Elizabeth Bennet, Barrister, Part 1

elizabethbennet-jenniferehleBy Deborah Guyol

    Of course I’ve always wanted to be Elizabeth Bennet, from the moment I first encountered her on the page. But in my younger days, I confess, I was most taken by the fact that Fitzwilliam Darcy, in all his aristocratic pomp and stiffness, fell madly in love with her. Yes, it was my dream, as it is the dream of every right-thinking young lady, to attract first the attention and then the overpowering adoration of the tall handsome guy who seems just out of reach. Preferably by appearing indifferent to his attention and adoration.

Then I grew up, and the more times I reread Pride and Prejudice the more I admired Elizabeth for more than her ability to attract the aforementioned attention and adoration. Her buoyant spirit, her scintillating wit, her supreme self-confidence. These qualities came to mean more to me than the love of Mr. Darcy. If only I could glide through life like that – happy most of the time, angry or sad only at the rare appropriate times. If not exactly impervious to, at least able to withstand with equanimity the occasional slights and failures, ill-natured attacks and outright reversals of fortune that intrude upon even the most charmed of lives. Sigh. That was never me.

But, though I failed to win my own Mr. Darcy, and failed to face life’s every challenge with Elizabeth’s wit and grace, I did not abandon my desire to equal her in something. Alas, in riper years I discovered yet another way in which I could not match the light and lovely Elizabeth. Having become a lawyer myself – examined witnesses, argued positions, asked the court to rule in my favor – I realized that Elizabeth would have made a far better lawyer than I could hope to be. Or let us give her a proper British designation: barrister. The least I can do now is to present my case.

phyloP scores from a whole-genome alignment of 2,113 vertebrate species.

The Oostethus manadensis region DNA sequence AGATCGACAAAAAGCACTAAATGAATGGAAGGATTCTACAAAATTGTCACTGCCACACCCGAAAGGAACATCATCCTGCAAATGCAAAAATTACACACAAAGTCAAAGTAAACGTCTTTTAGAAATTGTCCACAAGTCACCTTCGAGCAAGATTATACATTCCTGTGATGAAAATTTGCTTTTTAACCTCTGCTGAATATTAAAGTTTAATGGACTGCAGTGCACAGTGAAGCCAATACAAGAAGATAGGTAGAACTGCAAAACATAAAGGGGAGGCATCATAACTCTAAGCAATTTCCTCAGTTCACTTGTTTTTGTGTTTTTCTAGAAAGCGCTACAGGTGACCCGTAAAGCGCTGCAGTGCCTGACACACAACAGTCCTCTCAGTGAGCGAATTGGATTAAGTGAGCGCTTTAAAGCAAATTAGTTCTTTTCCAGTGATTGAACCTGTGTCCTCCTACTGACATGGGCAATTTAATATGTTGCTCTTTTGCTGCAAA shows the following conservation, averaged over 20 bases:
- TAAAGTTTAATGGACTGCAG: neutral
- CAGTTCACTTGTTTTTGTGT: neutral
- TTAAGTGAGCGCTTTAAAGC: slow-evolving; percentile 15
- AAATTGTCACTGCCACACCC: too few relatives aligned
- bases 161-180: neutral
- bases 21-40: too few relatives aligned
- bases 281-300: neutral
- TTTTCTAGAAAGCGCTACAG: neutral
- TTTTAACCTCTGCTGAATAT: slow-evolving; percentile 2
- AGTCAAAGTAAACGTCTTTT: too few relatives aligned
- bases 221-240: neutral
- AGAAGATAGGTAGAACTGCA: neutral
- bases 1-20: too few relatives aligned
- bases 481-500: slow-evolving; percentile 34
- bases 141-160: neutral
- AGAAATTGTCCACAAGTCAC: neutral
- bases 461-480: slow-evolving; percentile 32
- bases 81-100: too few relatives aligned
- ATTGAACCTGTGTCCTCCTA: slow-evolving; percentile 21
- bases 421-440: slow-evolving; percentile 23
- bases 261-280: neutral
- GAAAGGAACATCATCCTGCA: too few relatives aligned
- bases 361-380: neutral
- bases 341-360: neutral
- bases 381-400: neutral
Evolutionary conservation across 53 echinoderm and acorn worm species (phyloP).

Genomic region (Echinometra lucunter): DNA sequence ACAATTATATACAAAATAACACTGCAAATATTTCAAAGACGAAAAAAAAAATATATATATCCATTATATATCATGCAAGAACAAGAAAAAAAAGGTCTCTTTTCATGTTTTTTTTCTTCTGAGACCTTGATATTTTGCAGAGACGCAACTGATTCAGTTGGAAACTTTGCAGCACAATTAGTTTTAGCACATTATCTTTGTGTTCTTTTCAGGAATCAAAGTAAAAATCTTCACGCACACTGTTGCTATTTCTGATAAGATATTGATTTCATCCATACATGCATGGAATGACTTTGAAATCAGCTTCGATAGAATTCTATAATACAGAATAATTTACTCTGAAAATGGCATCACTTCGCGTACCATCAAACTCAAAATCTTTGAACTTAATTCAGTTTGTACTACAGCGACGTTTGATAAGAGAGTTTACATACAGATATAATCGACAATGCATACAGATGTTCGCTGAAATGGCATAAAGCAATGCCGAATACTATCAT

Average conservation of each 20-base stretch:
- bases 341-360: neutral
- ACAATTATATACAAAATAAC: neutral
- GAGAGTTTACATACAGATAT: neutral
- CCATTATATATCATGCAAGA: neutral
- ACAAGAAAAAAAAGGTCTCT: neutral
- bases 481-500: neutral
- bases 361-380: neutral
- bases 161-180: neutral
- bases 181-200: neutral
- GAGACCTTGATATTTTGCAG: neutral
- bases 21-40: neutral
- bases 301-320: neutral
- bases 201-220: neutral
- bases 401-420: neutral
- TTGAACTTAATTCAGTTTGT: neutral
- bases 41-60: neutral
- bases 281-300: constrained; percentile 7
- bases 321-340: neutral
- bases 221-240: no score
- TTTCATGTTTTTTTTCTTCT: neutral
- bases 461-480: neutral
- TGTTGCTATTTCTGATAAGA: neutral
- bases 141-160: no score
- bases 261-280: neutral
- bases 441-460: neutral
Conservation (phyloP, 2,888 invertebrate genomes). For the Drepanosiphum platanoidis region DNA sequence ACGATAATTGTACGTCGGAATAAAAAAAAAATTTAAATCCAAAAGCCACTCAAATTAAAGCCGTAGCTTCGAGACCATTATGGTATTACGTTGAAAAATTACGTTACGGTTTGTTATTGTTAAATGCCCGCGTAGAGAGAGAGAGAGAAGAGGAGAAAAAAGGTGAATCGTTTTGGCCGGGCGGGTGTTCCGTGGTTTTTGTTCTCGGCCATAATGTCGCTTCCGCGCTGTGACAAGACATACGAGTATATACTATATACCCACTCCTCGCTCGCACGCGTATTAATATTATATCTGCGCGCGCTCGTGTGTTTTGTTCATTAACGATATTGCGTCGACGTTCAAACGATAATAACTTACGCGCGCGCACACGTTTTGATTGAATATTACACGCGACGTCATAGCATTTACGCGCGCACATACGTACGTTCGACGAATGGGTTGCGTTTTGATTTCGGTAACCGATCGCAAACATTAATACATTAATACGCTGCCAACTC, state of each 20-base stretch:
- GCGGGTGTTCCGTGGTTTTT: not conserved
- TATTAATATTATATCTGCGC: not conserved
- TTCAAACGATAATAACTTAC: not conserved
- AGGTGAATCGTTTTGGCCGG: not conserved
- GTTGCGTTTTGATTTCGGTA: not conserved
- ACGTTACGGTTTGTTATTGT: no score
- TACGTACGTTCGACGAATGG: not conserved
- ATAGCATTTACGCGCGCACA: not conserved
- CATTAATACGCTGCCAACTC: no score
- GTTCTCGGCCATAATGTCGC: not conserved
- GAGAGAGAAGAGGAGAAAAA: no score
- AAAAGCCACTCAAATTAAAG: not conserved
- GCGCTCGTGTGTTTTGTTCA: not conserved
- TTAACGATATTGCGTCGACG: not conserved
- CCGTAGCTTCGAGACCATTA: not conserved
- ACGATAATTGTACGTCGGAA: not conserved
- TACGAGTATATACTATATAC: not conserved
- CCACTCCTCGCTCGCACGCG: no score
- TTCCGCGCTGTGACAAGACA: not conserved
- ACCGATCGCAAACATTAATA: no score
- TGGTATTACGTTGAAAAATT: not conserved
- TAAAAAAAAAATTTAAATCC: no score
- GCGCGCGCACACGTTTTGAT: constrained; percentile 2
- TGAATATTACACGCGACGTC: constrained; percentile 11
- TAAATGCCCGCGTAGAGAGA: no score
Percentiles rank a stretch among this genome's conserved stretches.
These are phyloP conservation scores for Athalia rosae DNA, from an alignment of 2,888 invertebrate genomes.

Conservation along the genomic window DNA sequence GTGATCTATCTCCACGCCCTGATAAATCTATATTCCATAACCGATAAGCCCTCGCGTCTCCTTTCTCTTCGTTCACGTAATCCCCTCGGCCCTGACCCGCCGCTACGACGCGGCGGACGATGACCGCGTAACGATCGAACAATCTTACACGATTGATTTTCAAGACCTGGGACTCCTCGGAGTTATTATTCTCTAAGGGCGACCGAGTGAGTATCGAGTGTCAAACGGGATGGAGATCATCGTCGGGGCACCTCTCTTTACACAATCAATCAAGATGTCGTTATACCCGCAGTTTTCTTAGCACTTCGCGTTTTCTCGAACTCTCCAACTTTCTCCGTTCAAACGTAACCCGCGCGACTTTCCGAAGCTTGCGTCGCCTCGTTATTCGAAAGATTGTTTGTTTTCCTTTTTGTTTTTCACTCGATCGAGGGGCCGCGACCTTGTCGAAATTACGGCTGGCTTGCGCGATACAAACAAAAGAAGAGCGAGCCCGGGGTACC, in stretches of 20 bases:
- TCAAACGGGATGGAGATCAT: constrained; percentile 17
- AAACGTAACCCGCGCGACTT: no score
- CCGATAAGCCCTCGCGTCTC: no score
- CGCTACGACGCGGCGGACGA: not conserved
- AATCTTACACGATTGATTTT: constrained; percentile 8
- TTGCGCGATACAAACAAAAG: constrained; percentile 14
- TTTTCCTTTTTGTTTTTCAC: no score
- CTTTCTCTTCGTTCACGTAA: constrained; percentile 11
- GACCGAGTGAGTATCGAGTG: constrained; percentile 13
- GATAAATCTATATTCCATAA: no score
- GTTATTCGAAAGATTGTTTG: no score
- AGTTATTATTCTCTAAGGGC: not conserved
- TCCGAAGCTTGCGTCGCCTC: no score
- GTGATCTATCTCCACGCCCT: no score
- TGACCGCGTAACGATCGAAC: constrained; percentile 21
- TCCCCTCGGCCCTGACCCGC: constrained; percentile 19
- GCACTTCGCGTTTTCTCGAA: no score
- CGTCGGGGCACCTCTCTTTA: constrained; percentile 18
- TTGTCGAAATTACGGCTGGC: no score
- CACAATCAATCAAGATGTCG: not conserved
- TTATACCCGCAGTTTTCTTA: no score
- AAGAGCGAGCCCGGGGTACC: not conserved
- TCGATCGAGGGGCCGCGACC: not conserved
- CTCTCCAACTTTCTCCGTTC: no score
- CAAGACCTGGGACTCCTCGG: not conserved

In the early parts of the novel, the reader could be forgiven for mistaking her abilities for mere lively wit. For example:

“All this she must possess,” added Darcy, “and to all this she must yet add something more substantial, in the improvement of her mind by extensive reading.”

“I am no longer surprised at your knowing only six accomplished women. I rather wonder now at your knowing any.” [says Elizabeth]

This exchange, of course, takes place at Netherfield Park, where Elizabeth is tending her sick sister, Jane, and enduring the incivility of the Bingley sisters and the (apparently) equally unwelcome interest of Mr. Darcy. As the days pass, Elizabeth’s wit takes a more lawyerly turn:

“Miss Bingley,” said [Mr. Darcy], “has given me more credit than can be. The wisest and the best of men – nay, the wisest and best of their actions – may be rendered ridiculous by a person whose first object in life is a joke.”

“Certainly,” replied Elizabeth – “there are such people, but I hope I am not one of them. I hope I never ridicule what is wise and good. Follies and nonsense, whims and inconsistencies, do divert me, I own, and I laugh at them whenever I can. But these, I suppose, are precisely what you are without.”

[Note the implication that Mr. Darcy is neither wise nor good; that he even exhibits follies and nonsense, whims and inconsistencies.]

“Perhaps that is not possible for anyone. But it has been the study of my life to avoid those weaknesses which often expose a strong understanding to ridicule.”

“Such as vanity and pride.”

“Yes, vanity is a weakness indeed. But pride – where there is a real superiority of mind, pride will be always under good regulation.”

Elizabeth turned away to hide a smile.

“Your examination of Mr. Darcy is over, I presume,” said Miss Bingley; “and pray what is the result?”

“I am perfectly convinced by it that Mr. Darcy has no defect. He owns it himself without disguise.”

Oh Elizabeth, you sly thing! Conducting an “examination” of the defendant that lesser lawyers can only dream of, and turning it, in the end, into a gentle joke at his expense. The legal language cues continue when, visiting Charlotte Lucas Collins in Kent, Elizabeth unexpectedly finds herself once again in the company of Mr. Darcy.

“Pray let me hear what you have to accuse him of,” cried Colonel Fitzwilliam. “I should like to know how he behaves among strangers.”